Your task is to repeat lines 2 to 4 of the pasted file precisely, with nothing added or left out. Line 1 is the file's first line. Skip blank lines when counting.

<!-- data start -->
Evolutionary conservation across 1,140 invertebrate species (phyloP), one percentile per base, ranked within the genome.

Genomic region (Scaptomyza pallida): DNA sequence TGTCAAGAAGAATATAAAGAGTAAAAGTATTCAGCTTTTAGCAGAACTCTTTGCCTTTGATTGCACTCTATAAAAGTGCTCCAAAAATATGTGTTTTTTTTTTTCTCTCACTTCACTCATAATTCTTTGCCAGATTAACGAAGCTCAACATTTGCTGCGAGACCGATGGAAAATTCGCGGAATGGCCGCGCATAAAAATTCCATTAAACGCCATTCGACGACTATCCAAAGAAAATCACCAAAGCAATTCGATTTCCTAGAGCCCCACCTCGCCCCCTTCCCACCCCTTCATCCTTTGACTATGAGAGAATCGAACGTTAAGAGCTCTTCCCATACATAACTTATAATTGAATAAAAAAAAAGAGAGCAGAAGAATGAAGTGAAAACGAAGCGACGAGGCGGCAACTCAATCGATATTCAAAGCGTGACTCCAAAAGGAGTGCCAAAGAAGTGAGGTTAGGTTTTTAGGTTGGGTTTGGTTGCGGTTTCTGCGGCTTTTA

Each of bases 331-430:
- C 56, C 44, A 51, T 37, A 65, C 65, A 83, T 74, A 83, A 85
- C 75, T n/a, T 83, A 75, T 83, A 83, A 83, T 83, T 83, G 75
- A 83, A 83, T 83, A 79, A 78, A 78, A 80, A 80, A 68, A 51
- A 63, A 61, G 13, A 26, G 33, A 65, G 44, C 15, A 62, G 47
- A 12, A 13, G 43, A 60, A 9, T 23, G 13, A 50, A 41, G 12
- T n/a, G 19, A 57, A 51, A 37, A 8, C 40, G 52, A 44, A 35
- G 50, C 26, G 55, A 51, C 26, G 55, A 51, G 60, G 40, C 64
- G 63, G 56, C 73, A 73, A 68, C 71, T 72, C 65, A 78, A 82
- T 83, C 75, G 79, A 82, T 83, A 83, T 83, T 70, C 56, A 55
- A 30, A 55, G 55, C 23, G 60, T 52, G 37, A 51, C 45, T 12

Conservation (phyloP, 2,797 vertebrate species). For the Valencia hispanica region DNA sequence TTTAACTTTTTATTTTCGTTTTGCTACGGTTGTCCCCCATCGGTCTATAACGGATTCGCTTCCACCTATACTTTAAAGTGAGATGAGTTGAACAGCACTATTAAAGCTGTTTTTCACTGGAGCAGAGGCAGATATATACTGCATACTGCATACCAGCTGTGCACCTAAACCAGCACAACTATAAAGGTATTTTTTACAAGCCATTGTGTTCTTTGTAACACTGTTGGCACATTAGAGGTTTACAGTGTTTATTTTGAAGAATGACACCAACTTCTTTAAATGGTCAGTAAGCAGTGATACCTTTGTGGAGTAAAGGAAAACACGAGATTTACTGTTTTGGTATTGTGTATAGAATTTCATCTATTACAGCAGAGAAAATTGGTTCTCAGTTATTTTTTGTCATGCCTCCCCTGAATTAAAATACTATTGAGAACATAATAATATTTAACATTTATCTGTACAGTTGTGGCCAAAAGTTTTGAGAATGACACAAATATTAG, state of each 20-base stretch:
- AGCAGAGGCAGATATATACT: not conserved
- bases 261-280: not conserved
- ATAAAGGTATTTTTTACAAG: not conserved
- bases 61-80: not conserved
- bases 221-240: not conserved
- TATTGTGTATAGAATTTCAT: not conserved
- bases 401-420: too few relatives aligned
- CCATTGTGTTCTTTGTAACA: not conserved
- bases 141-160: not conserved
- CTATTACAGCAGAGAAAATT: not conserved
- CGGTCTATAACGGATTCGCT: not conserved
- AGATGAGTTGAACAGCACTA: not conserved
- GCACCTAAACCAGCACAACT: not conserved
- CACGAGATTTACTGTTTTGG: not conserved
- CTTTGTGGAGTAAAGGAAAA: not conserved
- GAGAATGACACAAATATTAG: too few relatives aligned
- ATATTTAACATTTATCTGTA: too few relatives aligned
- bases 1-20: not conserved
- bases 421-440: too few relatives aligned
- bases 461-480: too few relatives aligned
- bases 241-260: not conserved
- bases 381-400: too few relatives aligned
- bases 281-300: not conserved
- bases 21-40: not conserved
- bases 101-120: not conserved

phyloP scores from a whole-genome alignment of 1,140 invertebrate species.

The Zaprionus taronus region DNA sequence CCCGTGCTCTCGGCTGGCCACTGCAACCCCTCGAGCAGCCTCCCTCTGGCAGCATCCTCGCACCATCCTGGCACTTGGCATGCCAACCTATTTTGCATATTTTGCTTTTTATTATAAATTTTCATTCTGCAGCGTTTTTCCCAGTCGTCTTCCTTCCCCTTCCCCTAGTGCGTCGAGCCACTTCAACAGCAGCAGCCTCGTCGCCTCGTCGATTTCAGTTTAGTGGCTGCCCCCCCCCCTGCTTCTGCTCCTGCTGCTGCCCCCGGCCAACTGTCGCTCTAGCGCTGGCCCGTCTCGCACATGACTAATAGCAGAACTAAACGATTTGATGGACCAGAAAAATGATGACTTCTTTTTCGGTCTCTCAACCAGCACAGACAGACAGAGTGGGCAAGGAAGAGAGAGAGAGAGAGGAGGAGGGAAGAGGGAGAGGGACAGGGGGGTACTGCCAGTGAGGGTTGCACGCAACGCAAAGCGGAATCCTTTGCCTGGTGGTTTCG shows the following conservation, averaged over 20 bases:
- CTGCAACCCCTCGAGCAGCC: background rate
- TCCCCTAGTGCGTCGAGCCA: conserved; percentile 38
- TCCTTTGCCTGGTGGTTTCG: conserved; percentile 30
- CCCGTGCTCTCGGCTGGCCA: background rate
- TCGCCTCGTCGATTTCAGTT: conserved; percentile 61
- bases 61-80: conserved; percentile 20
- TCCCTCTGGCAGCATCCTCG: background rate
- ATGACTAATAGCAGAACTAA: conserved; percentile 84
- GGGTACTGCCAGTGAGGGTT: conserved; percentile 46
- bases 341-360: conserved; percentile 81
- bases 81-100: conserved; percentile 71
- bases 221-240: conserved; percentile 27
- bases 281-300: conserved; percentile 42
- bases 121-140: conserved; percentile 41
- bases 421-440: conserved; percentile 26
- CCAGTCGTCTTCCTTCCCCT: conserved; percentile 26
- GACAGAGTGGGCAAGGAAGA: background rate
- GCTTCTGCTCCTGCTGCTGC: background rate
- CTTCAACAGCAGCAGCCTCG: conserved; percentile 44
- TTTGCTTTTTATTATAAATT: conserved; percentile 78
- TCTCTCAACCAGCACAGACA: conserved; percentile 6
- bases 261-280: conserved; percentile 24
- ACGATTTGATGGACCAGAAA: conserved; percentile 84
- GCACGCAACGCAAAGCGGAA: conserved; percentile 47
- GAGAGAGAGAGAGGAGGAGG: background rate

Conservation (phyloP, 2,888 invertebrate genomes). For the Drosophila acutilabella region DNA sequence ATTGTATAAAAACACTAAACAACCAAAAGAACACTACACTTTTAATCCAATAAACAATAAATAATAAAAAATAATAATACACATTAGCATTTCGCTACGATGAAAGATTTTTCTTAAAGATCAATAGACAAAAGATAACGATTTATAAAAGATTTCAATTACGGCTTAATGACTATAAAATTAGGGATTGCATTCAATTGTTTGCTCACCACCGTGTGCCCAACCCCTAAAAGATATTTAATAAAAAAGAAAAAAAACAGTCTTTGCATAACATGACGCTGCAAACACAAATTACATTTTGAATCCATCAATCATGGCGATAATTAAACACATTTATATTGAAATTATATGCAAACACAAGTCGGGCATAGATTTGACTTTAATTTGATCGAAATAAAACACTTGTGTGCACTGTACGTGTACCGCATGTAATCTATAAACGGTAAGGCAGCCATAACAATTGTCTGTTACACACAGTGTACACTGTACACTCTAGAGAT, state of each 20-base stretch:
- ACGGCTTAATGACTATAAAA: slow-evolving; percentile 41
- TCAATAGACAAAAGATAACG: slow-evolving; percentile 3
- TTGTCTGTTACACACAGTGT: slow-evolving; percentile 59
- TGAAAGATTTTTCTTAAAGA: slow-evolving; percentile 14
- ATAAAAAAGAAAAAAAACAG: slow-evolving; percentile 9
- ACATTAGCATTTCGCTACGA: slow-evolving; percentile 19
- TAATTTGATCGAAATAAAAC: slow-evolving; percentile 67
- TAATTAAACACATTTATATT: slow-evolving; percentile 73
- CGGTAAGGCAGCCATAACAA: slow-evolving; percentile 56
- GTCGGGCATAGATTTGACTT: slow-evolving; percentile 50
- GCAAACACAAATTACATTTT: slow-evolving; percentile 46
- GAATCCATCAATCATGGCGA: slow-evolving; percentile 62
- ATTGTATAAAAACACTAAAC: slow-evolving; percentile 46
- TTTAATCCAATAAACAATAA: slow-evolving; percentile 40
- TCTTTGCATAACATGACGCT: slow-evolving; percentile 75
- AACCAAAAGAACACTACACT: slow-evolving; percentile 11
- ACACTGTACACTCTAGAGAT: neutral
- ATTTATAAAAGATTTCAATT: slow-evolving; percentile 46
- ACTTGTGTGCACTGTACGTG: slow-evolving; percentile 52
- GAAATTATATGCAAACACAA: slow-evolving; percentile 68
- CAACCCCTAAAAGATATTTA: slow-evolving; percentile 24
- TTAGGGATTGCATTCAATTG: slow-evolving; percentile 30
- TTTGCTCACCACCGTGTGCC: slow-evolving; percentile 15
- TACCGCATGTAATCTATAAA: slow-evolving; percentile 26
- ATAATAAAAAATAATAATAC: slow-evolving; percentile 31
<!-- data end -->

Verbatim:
Genomic region (Scaptomyza pallida): DNA sequence TGTCAAGAAGAATATAAAGAGTAAAAGTATTCAGCTTTTAGCAGAACTCTTTGCCTTTGATTGCACTCTATAAAAGTGCTCCAAAAATATGTGTTTTTTTTTTTCTCTCACTTCACTCATAATTCTTTGCCAGATTAACGAAGCTCAACATTTGCTGCGAGACCGATGGAAAATTCGCGGAATGGCCGCGCATAAAAATTCCATTAAACGCCATTCGACGACTATCCAAAGAAAATCACCAAAGCAATTCGATTTCCTAGAGCCCCACCTCGCCCCCTTCCCACCCCTTCATCCTTTGACTATGAGAGAATCGAACGTTAAGAGCTCTTCCCATACATAACTTATAATTGAATAAAAAAAAAGAGAGCAGAAGAATGAAGTGAAAACGAAGCGACGAGGCGGCAACTCAATCGATATTCAAAGCGTGACTCCAAAAGGAGTGCCAAAGAAGTGAGGTTAGGTTTTTAGGTTGGGTTTGGTTGCGGTTTCTGCGGCTTTTA

Each of bases 331-430:
- C 56, C 44, A 51, T 37, A 65, C 65, A 83, T 74, A 83, A 85